• The focus of pharmaceutical growth has shifted from developed markets to emerging markets, as rising incomes and aging populations fuel the rapid growth of healthcare needs and access in these countries.

  • With the renewal of the Prescription Drug User Fee Act moving to the center of the policy stage along with the fight over a pathway for biosimilars, the need to balance the FDA's mission to protect the public with the need to lower barriers to innovation will underlie the debates ahead.

  • Ten years after researchers completed the draft map of the human genome a new understanding of the role genes play in disease is starting to lead to new therapeutics and diagnostics, but not as fast as was originally predicted. 

  • The convergence of technologies is beginning to make an impact on the way disease is diagnosed and monitored and how care is accessed and delivered. These advances are driving the personalized medicine paradigm, ultimately leading to improved healthcare for all.

  • Industrial biotechs are embracing higher value renewable chemicals and biomaterials as a faster way to revenue while they develop their biofuels capabilities. At the same time, large corporations are not waiting for a global price on carbon to pursue green strategies, increasing demand for sustainable sources for their products.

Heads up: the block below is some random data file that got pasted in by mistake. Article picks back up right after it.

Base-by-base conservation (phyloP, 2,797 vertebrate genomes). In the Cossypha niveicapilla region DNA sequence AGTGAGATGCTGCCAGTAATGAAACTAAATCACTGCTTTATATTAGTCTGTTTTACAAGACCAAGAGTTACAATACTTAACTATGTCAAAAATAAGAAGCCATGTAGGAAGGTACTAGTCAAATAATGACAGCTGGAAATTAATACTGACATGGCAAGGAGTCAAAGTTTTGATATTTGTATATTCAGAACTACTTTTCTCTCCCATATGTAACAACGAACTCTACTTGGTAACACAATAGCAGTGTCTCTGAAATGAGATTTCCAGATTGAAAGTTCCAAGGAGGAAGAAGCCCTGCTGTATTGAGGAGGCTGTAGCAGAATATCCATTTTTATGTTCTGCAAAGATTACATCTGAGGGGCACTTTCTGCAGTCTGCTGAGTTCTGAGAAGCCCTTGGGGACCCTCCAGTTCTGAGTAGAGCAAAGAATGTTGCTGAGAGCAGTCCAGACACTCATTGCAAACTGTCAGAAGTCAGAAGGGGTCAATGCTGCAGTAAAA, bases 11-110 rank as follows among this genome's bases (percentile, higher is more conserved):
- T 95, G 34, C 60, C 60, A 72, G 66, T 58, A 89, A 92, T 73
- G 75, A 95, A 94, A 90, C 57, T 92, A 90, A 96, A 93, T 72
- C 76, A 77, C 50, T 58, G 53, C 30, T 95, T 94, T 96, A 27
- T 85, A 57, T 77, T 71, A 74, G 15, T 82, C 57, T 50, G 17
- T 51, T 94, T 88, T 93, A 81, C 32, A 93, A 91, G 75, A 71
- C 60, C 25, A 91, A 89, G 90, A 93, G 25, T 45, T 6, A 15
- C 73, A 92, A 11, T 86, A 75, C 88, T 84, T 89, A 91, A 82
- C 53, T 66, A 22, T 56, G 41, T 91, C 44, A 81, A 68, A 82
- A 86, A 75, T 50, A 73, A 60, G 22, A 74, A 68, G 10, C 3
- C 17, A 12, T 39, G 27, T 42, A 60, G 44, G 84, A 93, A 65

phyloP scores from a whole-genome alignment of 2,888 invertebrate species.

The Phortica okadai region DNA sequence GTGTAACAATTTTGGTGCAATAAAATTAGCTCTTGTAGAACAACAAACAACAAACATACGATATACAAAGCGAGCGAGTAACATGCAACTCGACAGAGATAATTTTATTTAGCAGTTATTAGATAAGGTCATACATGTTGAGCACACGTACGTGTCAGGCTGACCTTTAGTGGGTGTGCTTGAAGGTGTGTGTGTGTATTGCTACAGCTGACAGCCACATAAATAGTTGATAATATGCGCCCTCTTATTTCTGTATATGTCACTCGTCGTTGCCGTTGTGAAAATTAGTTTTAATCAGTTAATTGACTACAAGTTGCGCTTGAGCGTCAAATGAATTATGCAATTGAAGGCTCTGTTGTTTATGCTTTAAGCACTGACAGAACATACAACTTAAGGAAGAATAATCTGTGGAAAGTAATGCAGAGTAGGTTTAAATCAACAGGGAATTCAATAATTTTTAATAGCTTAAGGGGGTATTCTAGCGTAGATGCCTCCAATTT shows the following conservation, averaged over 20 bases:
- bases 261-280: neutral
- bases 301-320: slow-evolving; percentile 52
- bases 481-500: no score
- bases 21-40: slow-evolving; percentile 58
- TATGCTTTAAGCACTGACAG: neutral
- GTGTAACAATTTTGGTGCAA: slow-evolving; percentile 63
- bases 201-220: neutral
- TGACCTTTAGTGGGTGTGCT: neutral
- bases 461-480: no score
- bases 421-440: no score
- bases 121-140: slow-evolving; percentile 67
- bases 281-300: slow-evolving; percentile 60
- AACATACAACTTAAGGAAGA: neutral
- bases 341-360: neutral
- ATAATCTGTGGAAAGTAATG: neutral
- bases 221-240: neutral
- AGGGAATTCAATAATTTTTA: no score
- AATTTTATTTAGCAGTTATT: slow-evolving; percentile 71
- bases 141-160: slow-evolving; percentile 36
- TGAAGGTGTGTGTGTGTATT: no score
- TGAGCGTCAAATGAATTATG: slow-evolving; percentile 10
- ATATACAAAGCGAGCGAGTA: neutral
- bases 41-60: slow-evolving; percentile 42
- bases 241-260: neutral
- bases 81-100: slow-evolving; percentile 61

Biotech 2011 - Life Sciences: Looking Back to See Ahead provides comprehensive, life sciences industry analysis, data, and graphs, including new product approvals, advances in technology, M&A transactions and analysis and a special Global chapter on the biotechnology initiatives and developments in Australia, Canada, Europe, the Nordic countries and Japan as well as emerging players, such as China, India, Korea, Brazil, Russia, and the Middle East. This report is a critical resource for senior executives, as well as business development, sales, investment, legal, economic development, media and other professionals who support the industry, to stay current in the fast-moving world of biotechnology.

For detailed information and to purchase Biotech 2011 - Life Sciences: Looking Back to See Ahead, available in print and digitally, visit

About Burrill & Company
Founded in 1994, Burrill & Company is a diversified global financial services firm focused on the life sciences industry. With more than $1 billion in assets under management, the firm's businesses include venture capital, private equity, merchant banking and media. By leveraging the scientific and business networks of its investment team, Burrill & Company has established unrivaled access and visibility in the life sciences industry. This unique combination of resources and capabilities enables the company to provide life sciences companies with capital, management expertise, insight, market intelligence and analysis through its investments, conferences, and publications. Headquartered in San Francisco, the company oversees a global network of offices throughout the United States, Latin America, Europe and Asia. For more information visit: